There are two performance counters on the UltraSPARC-T1 processor. The first can be programmed to collect one of eight different event types. The second is hardcoded to always count instructions. Each event type has a cost associated with it, this is typically the number of cycles where the processor will stall before issuing more instructions from that thread. The counters are described in the following table, together with order of magnitude estimates for the costs of each event:
|Counter||Comment||Cost in cycles|
|SB_full||Cycles when store buffer is full||1|
|FP_Instr_cnt||Floating point instruction count||30|
|IC_miss||Instruction cache miss||20|
|DC_miss||Data cache miss||20|
|ITLB_miss||Instruction TLB miss||100|
|DTLB_miss||Data TLB miss||100|
|L2_imiss||Instruction fetches that miss L2 cache||100|
|L2_dmiss_ld||Loads that miss L2 cache||100|
The interpretation of these counters is different for the UltraSPARC-T1 than for previous generations of processors. When interpreting the results it is very important to recognise that the processor is able to handle many more cycles of stall. The reasoning is as follows:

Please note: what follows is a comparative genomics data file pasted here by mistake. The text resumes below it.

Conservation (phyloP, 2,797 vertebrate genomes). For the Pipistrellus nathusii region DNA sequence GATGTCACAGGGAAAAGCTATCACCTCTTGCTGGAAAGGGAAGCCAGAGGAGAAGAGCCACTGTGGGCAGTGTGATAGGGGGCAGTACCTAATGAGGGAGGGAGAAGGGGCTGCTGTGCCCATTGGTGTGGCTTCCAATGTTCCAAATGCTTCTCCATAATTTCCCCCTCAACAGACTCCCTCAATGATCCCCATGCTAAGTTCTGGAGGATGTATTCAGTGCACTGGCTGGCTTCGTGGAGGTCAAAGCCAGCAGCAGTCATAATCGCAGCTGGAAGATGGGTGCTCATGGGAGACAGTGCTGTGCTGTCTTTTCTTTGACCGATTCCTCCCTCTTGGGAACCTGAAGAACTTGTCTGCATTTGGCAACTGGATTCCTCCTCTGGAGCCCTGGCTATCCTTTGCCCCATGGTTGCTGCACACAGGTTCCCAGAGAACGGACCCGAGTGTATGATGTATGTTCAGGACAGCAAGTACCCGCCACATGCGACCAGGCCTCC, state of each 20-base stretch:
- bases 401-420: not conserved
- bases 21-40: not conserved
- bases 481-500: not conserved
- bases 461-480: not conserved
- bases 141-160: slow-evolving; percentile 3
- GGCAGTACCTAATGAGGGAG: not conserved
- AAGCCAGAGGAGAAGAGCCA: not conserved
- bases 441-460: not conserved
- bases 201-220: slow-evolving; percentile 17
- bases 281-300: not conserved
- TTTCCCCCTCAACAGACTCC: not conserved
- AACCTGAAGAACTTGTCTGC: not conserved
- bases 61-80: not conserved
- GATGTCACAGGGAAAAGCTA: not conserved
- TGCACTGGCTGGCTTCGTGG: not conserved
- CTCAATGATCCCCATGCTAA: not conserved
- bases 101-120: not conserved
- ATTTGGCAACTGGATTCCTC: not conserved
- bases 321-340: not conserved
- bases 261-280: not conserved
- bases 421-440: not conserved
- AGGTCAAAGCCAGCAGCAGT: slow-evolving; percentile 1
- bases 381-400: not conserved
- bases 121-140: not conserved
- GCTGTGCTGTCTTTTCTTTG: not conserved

Each processor has eight cores, each core executes four threads. Each thread can issue one instruction per cycle. This means that every cycle, three threads cannot execute an instruction, these threads can either be stalled, or waiting for the opportunity to issue an instruction.
Assume that the processor is clocked at 1.2GHz. This results in a processor that can issue 9.6 billion instructions per second. For each one of those instructions, there were three threads that could either be stalled, or waiting to issue an instruction.
Hence there's a budget of 9.6 billion instructions per second. The Instr_cnt performance counter shows how much of this budget was actually used. This is a measure of the utilisation of the processor.
There is also a budget of 9.6 \* 3 = 28.8 billion 'stall' cycles; cycles where the other threads can be stalled. All the hardware counter stall events come from this budget.
In previous processors, a high stall time would indicate a performance issue with the application; but on the UltraSPARC-T1 that is no longer the case. Until the number of cycles spent stalled exceeds the 'stall' budget, there may be no impact on the performance of the application.